If you plan to pursue compensation from whoever caused the accident, you must begin to build a case. As you likely know, witnesses often make the difference. When you talk to a potential witness, though, you want to be sure your conversation is both productive and valuable. Here are four tips for talking to a witness following a car crash: 

Car accidents and PTSD

Every time you climb into a vehicle, there exists some risk of an automobile accident. After all, in 2018, roughly 46 out of every 1,000 vehicles on Louisiana’s roadways ended up in a collision. While even minor car crashes can be stressful, some accidents cause drivers or passengers to develop post-traumatic stress disorder. 

Put simply, PTSD is a mental health condition that develops in individuals who experience some type of stressful or frightening event. How do you know the difference between anxiety and PTSD, though? When it comes to PTSD and automobile accidents, you may want to ask yourself the following questions: 

Frequently asked questions about uninsured driver accidents

Most people know the typical routine when they get into any kind of car accident, especially a minor one. After pulling over, you meet the other driver and exchange insurance information. Unfortunately, when one person lacks insurance, this simple routine can completely fall apart.

If the other driver in a car accident does not have coverage or drives off without pulling over, it can feel like you were left holding the bag. The situation is more common than you may think, and there are procedures to handle such a thing. Here are some questions you may have about the process.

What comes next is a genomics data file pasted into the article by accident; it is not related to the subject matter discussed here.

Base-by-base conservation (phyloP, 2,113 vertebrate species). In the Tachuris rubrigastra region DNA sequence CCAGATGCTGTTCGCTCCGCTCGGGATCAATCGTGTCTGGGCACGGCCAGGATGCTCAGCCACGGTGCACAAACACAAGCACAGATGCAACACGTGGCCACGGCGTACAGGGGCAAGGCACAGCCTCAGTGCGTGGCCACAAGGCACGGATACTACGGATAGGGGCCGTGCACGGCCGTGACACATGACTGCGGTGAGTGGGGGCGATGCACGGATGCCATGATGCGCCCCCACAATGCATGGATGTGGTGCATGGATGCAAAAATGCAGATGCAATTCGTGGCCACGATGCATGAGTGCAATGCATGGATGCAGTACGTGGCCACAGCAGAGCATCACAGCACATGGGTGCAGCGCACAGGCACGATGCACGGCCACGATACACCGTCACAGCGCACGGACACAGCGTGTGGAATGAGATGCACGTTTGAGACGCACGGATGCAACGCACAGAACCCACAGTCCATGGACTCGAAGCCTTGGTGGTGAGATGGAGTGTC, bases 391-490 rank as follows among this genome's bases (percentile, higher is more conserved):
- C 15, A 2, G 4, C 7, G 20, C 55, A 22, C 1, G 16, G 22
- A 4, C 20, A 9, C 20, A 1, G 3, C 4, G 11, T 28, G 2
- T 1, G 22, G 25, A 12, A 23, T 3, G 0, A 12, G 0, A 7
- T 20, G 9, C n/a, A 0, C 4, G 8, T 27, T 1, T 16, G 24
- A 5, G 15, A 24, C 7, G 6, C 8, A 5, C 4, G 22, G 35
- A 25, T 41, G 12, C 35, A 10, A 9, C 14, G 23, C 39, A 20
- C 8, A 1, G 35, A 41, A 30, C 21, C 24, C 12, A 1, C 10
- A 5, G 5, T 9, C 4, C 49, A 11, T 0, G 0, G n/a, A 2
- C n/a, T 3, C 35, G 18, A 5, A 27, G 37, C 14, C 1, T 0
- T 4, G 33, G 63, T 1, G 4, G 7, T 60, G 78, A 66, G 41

Preventing wet weather accidents

If you have ever driven in the rain or on slick pavements in New Orleans, then you may already be aware of how treacherous slick driving conditions can get. Wet roads and changing travel conditions contribute to weather-related accidents that cause many injuries and deaths each year. 

Slower speeds and caution are necessary to navigate the roads safely when it is rainy and roads are slick with oil, water and other moist substances. Despite knowing this, some drivers disregard the dangers, putting themselves and others at risk of collisions that cause serious injuries and take lives. Here are a few considerations to keep in mind about wet weather conditions. 

The tragedy of backover crash fatalities

Thousands of children die each year when a vehicle driven by a family member backs over them. Driver's training classes rarely mention the blind zone behind a parked vehicle. Driving students look in their rearview mirror, check each side mirror and twist conscientiously to look over each shoulder for danger before putting a vehicle in reverse.

No one thinks about the toddler that may be playing behind the car, out of the driver's field of vision. The child may be in the family driveway or sitting on the concrete behind a neighbor's vehicle.